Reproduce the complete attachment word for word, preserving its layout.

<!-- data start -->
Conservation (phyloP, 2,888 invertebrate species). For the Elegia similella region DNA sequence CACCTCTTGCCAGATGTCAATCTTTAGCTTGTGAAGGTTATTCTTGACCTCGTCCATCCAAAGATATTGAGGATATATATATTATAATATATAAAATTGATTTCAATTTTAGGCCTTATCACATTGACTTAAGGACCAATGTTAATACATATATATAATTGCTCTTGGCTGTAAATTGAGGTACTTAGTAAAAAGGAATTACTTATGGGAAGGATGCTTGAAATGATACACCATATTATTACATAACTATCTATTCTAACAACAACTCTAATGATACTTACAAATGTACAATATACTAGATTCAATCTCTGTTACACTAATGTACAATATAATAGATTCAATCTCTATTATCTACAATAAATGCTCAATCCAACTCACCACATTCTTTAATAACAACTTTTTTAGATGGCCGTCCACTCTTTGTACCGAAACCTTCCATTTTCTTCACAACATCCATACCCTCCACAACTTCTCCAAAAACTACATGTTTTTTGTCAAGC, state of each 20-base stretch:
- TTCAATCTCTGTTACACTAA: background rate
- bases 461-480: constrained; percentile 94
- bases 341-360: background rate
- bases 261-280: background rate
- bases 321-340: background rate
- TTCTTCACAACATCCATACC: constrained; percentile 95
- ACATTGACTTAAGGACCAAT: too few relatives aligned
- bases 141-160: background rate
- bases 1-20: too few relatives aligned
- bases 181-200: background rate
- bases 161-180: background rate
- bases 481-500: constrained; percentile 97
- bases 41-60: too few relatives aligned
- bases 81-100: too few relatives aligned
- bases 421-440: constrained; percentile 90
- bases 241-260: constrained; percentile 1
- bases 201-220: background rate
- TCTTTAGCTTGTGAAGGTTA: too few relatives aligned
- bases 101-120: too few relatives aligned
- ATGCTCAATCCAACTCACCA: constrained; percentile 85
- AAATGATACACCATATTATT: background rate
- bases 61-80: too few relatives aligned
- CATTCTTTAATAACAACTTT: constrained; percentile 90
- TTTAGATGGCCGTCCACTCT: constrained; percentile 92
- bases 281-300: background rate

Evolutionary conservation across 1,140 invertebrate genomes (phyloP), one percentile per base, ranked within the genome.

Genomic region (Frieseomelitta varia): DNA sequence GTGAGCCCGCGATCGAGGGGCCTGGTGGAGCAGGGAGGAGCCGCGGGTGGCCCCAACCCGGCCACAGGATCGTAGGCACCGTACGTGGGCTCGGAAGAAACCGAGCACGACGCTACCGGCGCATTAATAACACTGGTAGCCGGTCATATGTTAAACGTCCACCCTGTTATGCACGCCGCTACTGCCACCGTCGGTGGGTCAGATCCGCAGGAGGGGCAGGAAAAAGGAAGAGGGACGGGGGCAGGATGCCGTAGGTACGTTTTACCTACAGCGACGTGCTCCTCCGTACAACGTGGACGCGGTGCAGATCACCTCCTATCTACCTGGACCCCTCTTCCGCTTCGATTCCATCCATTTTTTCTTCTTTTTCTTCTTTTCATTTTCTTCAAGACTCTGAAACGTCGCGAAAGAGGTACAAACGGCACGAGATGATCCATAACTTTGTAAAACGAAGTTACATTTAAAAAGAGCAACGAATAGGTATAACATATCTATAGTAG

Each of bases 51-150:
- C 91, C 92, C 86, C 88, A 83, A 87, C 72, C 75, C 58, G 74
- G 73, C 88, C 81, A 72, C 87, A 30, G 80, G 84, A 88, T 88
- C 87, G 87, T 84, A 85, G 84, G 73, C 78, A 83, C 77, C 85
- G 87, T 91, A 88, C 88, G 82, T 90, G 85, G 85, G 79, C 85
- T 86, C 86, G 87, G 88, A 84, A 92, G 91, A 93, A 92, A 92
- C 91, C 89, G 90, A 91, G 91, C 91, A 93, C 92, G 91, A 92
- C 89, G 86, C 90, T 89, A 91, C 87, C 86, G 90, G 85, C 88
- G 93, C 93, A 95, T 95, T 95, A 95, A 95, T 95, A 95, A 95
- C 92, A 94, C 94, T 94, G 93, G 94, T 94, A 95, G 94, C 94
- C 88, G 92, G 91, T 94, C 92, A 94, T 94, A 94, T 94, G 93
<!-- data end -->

Conservation (phyloP, 2,888 invertebrate species). For the Elegia similella region DNA sequence CACCTCTTGCCAGATGTCAATCTTTAGCTTGTGAAGGTTATTCTTGACCTCGTCCATCCAAAGATATTGAGGATATATATATTATAATATATAAAATTGATTTCAATTTTAGGCCTTATCACATTGACTTAAGGACCAATGTTAATACATATATATAATTGCTCTTGGCTGTAAATTGAGGTACTTAGTAAAAAGGAATTACTTATGGGAAGGATGCTTGAAATGATACACCATATTATTACATAACTATCTATTCTAACAACAACTCTAATGATACTTACAAATGTACAATATACTAGATTCAATCTCTGTTACACTAATGTACAATATAATAGATTCAATCTCTATTATCTACAATAAATGCTCAATCCAACTCACCACATTCTTTAATAACAACTTTTTTAGATGGCCGTCCACTCTTTGTACCGAAACCTTCCATTTTCTTCACAACATCCATACCCTCCACAACTTCTCCAAAAACTACATGTTTTTTGTCAAGC, state of each 20-base stretch:
- TTCAATCTCTGTTACACTAA: background rate
- bases 461-480: constrained; percentile 94
- bases 341-360: background rate
- bases 261-280: background rate
- bases 321-340: background rate
- TTCTTCACAACATCCATACC: constrained; percentile 95
- ACATTGACTTAAGGACCAAT: too few relatives aligned
- bases 141-160: background rate
- bases 1-20: too few relatives aligned
- bases 181-200: background rate
- bases 161-180: background rate
- bases 481-500: constrained; percentile 97
- bases 41-60: too few relatives aligned
- bases 81-100: too few relatives aligned
- bases 421-440: constrained; percentile 90
- bases 241-260: constrained; percentile 1
- bases 201-220: background rate
- TCTTTAGCTTGTGAAGGTTA: too few relatives aligned
- bases 101-120: too few relatives aligned
- ATGCTCAATCCAACTCACCA: constrained; percentile 85
- AAATGATACACCATATTATT: background rate
- bases 61-80: too few relatives aligned
- CATTCTTTAATAACAACTTT: constrained; percentile 90
- TTTAGATGGCCGTCCACTCT: constrained; percentile 92
- bases 281-300: background rate

Evolutionary conservation across 1,140 invertebrate genomes (phyloP), one percentile per base, ranked within the genome.

Genomic region (Frieseomelitta varia): DNA sequence GTGAGCCCGCGATCGAGGGGCCTGGTGGAGCAGGGAGGAGCCGCGGGTGGCCCCAACCCGGCCACAGGATCGTAGGCACCGTACGTGGGCTCGGAAGAAACCGAGCACGACGCTACCGGCGCATTAATAACACTGGTAGCCGGTCATATGTTAAACGTCCACCCTGTTATGCACGCCGCTACTGCCACCGTCGGTGGGTCAGATCCGCAGGAGGGGCAGGAAAAAGGAAGAGGGACGGGGGCAGGATGCCGTAGGTACGTTTTACCTACAGCGACGTGCTCCTCCGTACAACGTGGACGCGGTGCAGATCACCTCCTATCTACCTGGACCCCTCTTCCGCTTCGATTCCATCCATTTTTTCTTCTTTTTCTTCTTTTCATTTTCTTCAAGACTCTGAAACGTCGCGAAAGAGGTACAAACGGCACGAGATGATCCATAACTTTGTAAAACGAAGTTACATTTAAAAAGAGCAACGAATAGGTATAACATATCTATAGTAG

Each of bases 51-150:
- C 91, C 92, C 86, C 88, A 83, A 87, C 72, C 75, C 58, G 74
- G 73, C 88, C 81, A 72, C 87, A 30, G 80, G 84, A 88, T 88
- C 87, G 87, T 84, A 85, G 84, G 73, C 78, A 83, C 77, C 85
- G 87, T 91, A 88, C 88, G 82, T 90, G 85, G 85, G 79, C 85
- T 86, C 86, G 87, G 88, A 84, A 92, G 91, A 93, A 92, A 92
- C 91, C 89, G 90, A 91, G 91, C 91, A 93, C 92, G 91, A 92
- C 89, G 86, C 90, T 89, A 91, C 87, C 86, G 90, G 85, C 88
- G 93, C 93, A 95, T 95, T 95, A 95, A 95, T 95, A 95, A 95
- C 92, A 94, C 94, T 94, G 93, G 94, T 94, A 95, G 94, C 94
- C 88, G 92, G 91, T 94, C 92, A 94, T 94, A 94, T 94, G 93